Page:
Amino acids are the breakdown products of proteins, some of which are not readily available in diet and need to be supplemented in a concentrated form.  They are the building blocks of proteins.  Proteins play a very important role in maintaining our health and make up a big part of the diet. The three main macronutrients found in food include carbohydrates, fats and proteins. Proteins are required in our diet, as they are an important building block of muscle and brain tissue.

Amino acids, derived from protein intake, are precursors to brain chemicals such as serotonin, a natural anti-depressant-like chemical produced in the brain. Without the proper amino acids in our brains can become depleted of these crucial chemicals, otherwise known as neurotransmitters. However, often times we cannot get amino acids from diet alone. Neurotransmitter depletion can be the root cause of many mood and health issues; depression, insomnia, Attention Deficit Disorder, anxiety, memory loss, weight gain and addictive disorders, aggression, and increased sensory sensitivities.

The History of Amino Acid Therapy

There is a long, well documented, history of using amino acids for depression and other issues related to brain chemistry imbalances.  Discovered in the early 1900s, amino acids were used up to the late 1980s as the physician’s mainstay for treating these types of conditions.  While the advent of pharmaceutical medications all but eliminated this natural treatment option from the allopathic repertoire, amino acids have continued to be a popular option for complementary / alternative medicine modalities and an essential for those seeking natural methods for brain chemistry balancing.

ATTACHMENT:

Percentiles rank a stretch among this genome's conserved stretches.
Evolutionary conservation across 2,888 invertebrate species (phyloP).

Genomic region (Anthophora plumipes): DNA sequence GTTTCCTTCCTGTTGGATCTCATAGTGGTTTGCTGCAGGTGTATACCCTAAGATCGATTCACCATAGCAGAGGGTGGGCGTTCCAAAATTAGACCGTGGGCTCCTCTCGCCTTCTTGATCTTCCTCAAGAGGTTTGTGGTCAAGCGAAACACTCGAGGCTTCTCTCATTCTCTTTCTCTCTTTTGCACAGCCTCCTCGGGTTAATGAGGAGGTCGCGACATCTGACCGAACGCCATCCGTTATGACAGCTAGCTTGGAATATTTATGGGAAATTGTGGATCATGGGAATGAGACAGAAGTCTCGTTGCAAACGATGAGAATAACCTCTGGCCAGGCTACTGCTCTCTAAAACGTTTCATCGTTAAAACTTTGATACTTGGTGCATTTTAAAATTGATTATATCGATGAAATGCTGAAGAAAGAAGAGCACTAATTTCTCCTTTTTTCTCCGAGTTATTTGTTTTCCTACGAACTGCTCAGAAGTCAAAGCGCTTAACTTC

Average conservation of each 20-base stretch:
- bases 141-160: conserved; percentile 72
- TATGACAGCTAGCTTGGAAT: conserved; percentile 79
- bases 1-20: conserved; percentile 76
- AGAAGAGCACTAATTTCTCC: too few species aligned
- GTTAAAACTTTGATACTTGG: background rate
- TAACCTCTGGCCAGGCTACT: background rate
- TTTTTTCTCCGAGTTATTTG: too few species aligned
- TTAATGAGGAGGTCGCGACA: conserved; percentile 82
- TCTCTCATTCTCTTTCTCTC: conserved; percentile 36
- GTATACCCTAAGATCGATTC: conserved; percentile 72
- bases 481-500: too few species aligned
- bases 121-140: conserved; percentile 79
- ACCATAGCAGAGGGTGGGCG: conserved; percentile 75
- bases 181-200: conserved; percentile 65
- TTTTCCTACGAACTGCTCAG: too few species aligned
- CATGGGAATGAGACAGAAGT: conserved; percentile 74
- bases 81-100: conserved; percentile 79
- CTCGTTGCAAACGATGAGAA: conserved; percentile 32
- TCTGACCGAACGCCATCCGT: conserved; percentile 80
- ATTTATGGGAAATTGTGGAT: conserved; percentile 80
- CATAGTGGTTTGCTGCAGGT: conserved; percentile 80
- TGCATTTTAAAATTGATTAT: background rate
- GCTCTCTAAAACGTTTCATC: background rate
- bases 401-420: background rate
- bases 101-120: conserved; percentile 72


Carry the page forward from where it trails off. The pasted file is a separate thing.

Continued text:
Can’t You Get Amino Acids From Food?

The amino acid profile of various proteins varies greatly. Foods that contain protein, whether they are vegetarian or animal in origin, contain different combinations of amino acids. While we do need to keep up our overall daily intake of protein in order to maintain our health, proper neurotransmitter balance cannot always be achieved through diet alone.  Stress, trauma, ones GI issues, and physical exertion can all play a role. Protein intake increases the level of amino acids circulating around in the blood stream. Once proteins are broken down into amino acids by the digestive system, they are then released into the blood stream. In order for these amino acids to be taken up into the brain, they have to be carried across the blood-brain barrier using a specific transport system. This transport system will not help to correct amino acid imbalances within the brain. For example, if you have become depleted in serotonin because of high stress, dietary deficiencies or other lifestyle factors, the tryptophan uptake will not increase in any capacity across the blood-brain barrier.

Why We Need Amino Acid Supplements

Amino acid therapy is often used to help address many of the symptoms listed in Table 1.  Each neurotransmitter has a specific amino acid, which is required for its synthesis and plays a particular role within the brain and body.

Table 1:  Amino Acid Precursors

Neurotransmitter Neurotransmitter plays a role in:
Serotonin Sleep cycle, depression, anxiety, carbohydrate cravings, PMS (inhibitory)
Dopamine Focus, attention, memory, motivation/ drive, mood, addictive disorders (inhibitory/excitatory)
Norepinephrine Energy, drive, anxiety, focus, metabolism, mood (excitatory)
Epinephrine Energy, drive, anxiety, focus, metabolism, mood (excitatory)
Gaba Reduces excess stimulation (inhibitory)

Since each of us has a unique neurotransmitter profile, recommended supplements in any program should be specific to your imbalances which are derived through testing, without testing it becomes a “guessing game.”  While single amino acids can work to balance the brain, testing for these imbalances is the only way to know for sure what is out of balance. Using this method often requires several different products and should also include mineral cofactors, vitamins and a high quality omega-3 fatty acid.  Protocols that are created after your results are received incorporate your individual requirements and provide a program of highly targeted amino acids specific to your imbalances.  All of your brain nutrient needs are combined into a few products making it easy and convenient to buy and use.  Individual protocols can make the difference when based on proven testing methods. Restoring neurotransmitter levels and achieving your correct balance can change your life.